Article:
Results from studies and modelling exercises

Apart from the laboratory science, a number of results from clinical trials and modelling exercises were presented, assessing a number of risk factors and interventions for various conditions. In the context of HIV, with Sub-Saharan Africa carrying the highest burden of the virus, many of the studies and lessons learned came from the African context. HIV interventions included condom usage, male circumcision, treatment as prevention (TasP), increased linkage to care, improved adherence and retention, pre-exposure prophylaxis (PreP) and microbicides, and prevention of mother to child transmission (PMTCT). Results from a number of prominent randomised control trials (such as VOICE, ARROW and HPTN046) were also presented and guidelines and standards for testing and treating patients were also discussed. Developments in the study of co-infections (such as tuberculosis) and non-AIDS complications (for example, malignancies and neurocognitive disorders) in HIV-positive patients were also presented, as well as scientific advances about conditions such as other sexually transmitted illnesses, diabetes, cardiovascular disease and hepatitis.

Evaluation of incidence assays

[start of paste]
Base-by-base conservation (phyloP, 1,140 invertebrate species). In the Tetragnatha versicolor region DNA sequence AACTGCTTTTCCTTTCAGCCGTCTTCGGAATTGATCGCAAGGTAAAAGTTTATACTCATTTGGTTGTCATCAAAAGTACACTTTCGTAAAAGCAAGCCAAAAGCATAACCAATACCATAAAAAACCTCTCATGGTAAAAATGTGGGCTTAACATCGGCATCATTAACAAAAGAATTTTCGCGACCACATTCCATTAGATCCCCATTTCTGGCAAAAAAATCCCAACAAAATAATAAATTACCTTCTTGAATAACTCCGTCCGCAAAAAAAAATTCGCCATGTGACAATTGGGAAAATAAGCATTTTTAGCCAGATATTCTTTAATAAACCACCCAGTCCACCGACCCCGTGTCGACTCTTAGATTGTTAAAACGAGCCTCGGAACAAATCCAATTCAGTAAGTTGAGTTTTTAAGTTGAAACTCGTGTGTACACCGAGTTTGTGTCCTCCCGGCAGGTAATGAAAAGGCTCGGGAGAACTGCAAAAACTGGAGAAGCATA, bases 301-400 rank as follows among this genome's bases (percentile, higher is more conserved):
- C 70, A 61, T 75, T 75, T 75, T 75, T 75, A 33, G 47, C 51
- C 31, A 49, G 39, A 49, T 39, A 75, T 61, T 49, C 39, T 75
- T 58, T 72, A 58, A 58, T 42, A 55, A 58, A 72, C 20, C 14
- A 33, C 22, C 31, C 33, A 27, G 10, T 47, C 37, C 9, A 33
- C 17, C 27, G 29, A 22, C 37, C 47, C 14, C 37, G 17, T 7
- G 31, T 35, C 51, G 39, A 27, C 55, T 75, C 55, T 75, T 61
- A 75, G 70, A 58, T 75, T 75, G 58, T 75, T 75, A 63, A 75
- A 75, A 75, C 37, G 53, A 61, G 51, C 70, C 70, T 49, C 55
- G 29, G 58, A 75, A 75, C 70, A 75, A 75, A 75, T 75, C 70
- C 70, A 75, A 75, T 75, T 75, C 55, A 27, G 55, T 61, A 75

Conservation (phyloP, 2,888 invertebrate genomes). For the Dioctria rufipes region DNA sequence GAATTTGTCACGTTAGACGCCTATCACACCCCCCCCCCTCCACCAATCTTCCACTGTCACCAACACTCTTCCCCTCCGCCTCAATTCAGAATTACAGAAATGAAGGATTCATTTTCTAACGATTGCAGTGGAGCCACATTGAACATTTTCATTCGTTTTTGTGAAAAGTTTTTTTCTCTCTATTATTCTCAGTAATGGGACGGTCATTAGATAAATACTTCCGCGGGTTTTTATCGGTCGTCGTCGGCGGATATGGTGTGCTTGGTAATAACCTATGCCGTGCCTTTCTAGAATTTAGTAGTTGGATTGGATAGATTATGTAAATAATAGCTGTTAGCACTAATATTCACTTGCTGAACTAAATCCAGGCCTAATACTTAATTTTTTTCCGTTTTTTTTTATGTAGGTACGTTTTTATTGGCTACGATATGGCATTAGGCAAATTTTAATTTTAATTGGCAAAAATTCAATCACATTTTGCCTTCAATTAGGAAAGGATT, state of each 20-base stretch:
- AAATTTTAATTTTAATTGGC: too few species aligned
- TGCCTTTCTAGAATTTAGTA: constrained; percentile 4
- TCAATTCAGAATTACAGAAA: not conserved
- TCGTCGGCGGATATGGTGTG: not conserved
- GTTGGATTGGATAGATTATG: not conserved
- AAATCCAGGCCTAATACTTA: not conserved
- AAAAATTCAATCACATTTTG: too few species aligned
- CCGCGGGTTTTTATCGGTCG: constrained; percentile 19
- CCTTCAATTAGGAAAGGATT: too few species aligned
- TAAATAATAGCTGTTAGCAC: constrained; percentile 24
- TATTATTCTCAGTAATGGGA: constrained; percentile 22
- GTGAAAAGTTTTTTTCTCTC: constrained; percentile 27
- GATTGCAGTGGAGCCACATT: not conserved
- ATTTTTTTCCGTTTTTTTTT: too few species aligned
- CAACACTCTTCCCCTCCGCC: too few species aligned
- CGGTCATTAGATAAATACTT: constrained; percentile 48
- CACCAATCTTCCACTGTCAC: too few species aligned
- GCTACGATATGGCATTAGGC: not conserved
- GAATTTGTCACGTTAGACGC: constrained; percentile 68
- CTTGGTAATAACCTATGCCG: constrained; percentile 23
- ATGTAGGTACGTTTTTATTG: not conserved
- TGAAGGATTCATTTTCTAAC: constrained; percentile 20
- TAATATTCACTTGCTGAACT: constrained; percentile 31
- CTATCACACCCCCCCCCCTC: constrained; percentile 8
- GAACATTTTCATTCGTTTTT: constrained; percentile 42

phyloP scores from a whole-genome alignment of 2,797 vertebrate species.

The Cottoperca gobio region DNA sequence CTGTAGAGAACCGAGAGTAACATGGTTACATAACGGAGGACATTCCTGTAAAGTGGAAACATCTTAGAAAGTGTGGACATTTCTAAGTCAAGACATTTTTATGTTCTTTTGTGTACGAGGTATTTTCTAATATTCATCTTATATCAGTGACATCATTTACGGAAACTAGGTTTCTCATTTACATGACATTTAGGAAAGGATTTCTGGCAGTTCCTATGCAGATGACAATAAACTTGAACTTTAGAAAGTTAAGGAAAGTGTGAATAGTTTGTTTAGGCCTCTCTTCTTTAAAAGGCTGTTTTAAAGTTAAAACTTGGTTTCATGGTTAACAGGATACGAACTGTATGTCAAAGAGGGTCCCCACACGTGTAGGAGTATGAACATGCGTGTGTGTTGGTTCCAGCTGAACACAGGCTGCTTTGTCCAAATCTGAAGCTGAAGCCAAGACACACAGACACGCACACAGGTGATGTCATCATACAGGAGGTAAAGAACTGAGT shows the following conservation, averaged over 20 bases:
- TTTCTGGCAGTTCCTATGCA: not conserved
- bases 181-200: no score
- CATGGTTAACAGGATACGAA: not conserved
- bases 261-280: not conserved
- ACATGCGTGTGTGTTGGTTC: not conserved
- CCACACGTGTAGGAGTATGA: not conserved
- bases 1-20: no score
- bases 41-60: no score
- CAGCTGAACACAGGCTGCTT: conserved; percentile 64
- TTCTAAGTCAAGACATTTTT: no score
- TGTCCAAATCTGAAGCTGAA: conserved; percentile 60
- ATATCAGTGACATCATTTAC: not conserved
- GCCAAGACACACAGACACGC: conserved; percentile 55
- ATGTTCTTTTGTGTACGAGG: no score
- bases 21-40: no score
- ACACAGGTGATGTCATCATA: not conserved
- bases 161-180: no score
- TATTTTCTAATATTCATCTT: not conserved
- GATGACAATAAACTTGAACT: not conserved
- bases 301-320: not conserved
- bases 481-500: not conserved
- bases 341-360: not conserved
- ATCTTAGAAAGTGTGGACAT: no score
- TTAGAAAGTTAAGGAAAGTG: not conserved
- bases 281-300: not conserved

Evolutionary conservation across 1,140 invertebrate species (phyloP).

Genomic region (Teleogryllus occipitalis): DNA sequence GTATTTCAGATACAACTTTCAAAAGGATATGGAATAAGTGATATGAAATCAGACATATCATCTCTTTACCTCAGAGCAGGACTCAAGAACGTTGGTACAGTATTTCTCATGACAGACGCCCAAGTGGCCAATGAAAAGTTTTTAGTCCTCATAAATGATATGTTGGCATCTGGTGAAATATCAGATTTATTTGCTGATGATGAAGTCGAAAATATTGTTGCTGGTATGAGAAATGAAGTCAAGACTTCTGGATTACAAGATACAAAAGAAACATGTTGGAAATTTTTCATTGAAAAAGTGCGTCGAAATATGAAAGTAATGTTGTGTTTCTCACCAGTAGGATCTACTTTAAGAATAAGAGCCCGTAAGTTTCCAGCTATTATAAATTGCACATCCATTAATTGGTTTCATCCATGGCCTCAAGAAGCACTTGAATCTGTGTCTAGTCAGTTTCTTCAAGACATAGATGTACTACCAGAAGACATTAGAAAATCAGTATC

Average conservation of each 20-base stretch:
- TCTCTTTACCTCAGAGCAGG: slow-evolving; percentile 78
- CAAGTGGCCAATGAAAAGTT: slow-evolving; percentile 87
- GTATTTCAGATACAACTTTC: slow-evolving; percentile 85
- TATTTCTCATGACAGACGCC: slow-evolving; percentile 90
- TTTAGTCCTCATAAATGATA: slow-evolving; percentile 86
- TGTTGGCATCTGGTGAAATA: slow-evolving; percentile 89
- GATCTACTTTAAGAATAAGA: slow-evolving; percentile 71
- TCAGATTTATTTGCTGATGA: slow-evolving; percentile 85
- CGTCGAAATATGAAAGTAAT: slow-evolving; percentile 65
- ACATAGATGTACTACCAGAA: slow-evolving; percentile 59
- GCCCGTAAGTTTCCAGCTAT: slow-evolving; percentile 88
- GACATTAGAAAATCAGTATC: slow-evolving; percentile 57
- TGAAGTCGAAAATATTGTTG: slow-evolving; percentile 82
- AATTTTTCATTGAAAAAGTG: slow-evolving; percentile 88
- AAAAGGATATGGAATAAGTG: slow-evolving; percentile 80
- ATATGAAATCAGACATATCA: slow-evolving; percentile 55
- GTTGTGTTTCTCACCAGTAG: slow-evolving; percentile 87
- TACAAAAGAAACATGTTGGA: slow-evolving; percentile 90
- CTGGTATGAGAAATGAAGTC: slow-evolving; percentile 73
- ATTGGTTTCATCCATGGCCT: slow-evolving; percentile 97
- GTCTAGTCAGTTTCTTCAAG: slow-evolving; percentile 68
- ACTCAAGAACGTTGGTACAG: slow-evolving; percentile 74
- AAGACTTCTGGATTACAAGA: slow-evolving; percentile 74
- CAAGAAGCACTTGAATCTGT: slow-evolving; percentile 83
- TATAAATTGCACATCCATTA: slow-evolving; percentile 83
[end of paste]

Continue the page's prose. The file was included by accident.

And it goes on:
Of particular relevance to the work of SACEMA is the topic of HIV incidence estimation. Traditionally, HIV incidence is measured by counting the number of new infections observed while following HIV-negative subjects over time. However, such longitudinal studies present a number of short-comings, and therefore the notion of estimating incidence in cross-sectional surveys has attracted much interest, as highlighted in previous SACEMA quarterly articles (1,2,3). In a survey, an incidence assay is used to distinguish ‘recent’ from ‘non-recent’ HIV infection, and the prevalence of ‘recent’ infection is then used to estimate incidence (4,5,6). However, the widespread use of this approach has been hindered by the lack of both high-performance incidence assays and the rigorous evaluation of proposed incidence assays. Therefore, in 2010, the Bill and Melinda Gates Foundation awarded a grant to CEPHIA (the Consortium for the Performance and Evaluation of Incidence Assays) (7), whose goals are to overcome these obstacles, by developing a specimen repository and independently evaluating incidence assays, and therefore also provide the public with much needed guidance. CEPHIA is a collaboration between SACEMA; Public Health England (formerly called Health Protection Agency); University of California, San Francisco; and Blood Systems Research Institute.